Independent local businesses walk a high wire without a net.


Most of these words were written in 2012, minus an ill-advised reference to corporate gift card swaps, and although I’m currently transitioning away from independent local business ownership, there is an “indie-anonymous” aspect to the process of disengagement.

On one hand, the better “craft” beer biz is my natural milieu. On the other, as presently constituted, it’s a scrum of fear, loathing and Philistinism, one I’d rather take a break from trying to influence from the inside until things shake out, and the pendulum swings back around.

In fact, I’d far rather act to influence the pendulum from a different perspective, as color commentator of sorts. Will there be other independent business opportunities in the future? I don’t know. Start-ups are a young person’s game, and perspective usually easier for the ones with ample scar tissue and time to think.

As any of this pertains to local independent business prospects in a place like New Albany, only one message continues to ring true through the passing years: “We must all hang together, or assuredly we shall all hang separately.” Benjamin Franklin said it, and it applies to New Albany’s indie business community in the year 2015 just as much as when Franklin uttered it during revolutionary times.

You may or may not enjoy this snippet of where “my head was at” three years ago. How much has changed?

That’s the question, isn’t it?

It’s simply a fact of life that almost every single working day during each calendar year, independent local businesses walk a high wire without a net.

Engorged corporate franchise teats for suckling? We have none.

Massive federal bailouts, available as soothing stress relief? Not exactly.

But hardly a week passes without various levels of government merrily providing subsidies for the very same multinational monoliths best placed to decapitate the independent business segment, as procured by the same lawyers and lobbyists we cannot afford.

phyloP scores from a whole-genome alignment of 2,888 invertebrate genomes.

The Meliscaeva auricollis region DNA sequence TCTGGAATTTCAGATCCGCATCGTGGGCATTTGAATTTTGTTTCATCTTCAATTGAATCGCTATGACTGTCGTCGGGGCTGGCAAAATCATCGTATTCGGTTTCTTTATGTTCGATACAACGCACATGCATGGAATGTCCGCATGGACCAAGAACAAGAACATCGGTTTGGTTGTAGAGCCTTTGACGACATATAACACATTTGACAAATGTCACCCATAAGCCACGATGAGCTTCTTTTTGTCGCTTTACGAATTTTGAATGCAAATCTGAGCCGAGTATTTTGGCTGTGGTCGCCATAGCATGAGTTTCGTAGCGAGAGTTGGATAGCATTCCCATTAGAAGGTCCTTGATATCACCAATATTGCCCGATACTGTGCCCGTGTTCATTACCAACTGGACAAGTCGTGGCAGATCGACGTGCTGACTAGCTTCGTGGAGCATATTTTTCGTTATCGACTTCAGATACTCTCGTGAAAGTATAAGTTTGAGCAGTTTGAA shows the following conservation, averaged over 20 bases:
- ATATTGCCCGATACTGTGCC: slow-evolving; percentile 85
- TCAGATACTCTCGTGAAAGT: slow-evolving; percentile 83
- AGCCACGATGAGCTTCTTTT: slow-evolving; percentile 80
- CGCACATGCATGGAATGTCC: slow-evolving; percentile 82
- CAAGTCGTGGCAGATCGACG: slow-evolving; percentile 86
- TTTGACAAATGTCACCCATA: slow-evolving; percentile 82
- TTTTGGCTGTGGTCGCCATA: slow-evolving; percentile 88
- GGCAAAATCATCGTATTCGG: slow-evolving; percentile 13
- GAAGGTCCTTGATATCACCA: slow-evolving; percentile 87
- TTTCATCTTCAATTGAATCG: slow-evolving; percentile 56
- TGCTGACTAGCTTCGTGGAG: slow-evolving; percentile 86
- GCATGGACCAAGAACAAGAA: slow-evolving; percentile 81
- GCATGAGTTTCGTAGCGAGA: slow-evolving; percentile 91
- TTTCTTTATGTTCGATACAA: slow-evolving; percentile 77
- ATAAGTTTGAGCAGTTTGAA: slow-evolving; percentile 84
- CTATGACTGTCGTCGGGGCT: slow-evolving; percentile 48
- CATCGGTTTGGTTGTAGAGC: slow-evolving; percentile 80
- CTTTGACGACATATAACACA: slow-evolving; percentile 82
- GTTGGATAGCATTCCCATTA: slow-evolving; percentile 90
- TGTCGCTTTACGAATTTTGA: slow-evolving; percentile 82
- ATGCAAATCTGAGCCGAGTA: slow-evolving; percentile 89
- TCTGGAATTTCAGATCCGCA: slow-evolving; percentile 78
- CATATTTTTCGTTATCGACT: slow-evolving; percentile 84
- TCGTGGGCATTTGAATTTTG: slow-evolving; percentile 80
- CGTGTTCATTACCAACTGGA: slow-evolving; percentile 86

On and on it goes. Money inexorably hemorrhages out of the local economy, until it reaches terminal gravity at whichever offshore tax havens offering the best terms to the coddled white-bread one-percenters of our era.

But you know what?

Digressions, rants and bitterness aside, I’m generally firm in the belief that most indies wouldn’t have it any other way.

The only true bottom line for me is moral justification. Getting out of bed each morning, safe in the knowledge that whether or not I get it right 100% of the time, I can still go back to sleep with my standards and integrity intact … well, that’s always been enough in my world, and enough for many others, too.

We sink, and we swim. We win and we lose. Often we’re too exhausted to know the difference. Bruised and battered, arrogant and triumphant, and every conceivable emotion falling between these extremes; small business people have felt them all, and the adrenaline rush we cherish when all the cylinders are hitting is enough to overwhelm those pesky, nagging problems – a Band-Aid here, another digit in the crumbling dike there.

And while I’m at it, this independent local business roller coaster ride has very little to do with money, at least in my case. We’ve always rolled most of the scant profits back into the business in an ongoing effort, admittedly scattershot, to continue improving it.

In personal terms, whenever I’ve had money, I’ve just gone and spent it, and usually had a whale of a time doing so, because I shan’t be taking it with me when I die, anyway. Personal financial gain is barely relevant, and most of the best things aren’t really that expensive, anyway: Books, music, a bicycle and a BLT when the local tomatoes are in season.

The real point in life is to beat both the bad odds and insufferable bastards stacked against you, and to do so as often as you possibly can before crawling back to the table to spin the wheel yet another time. It’s addictive that way.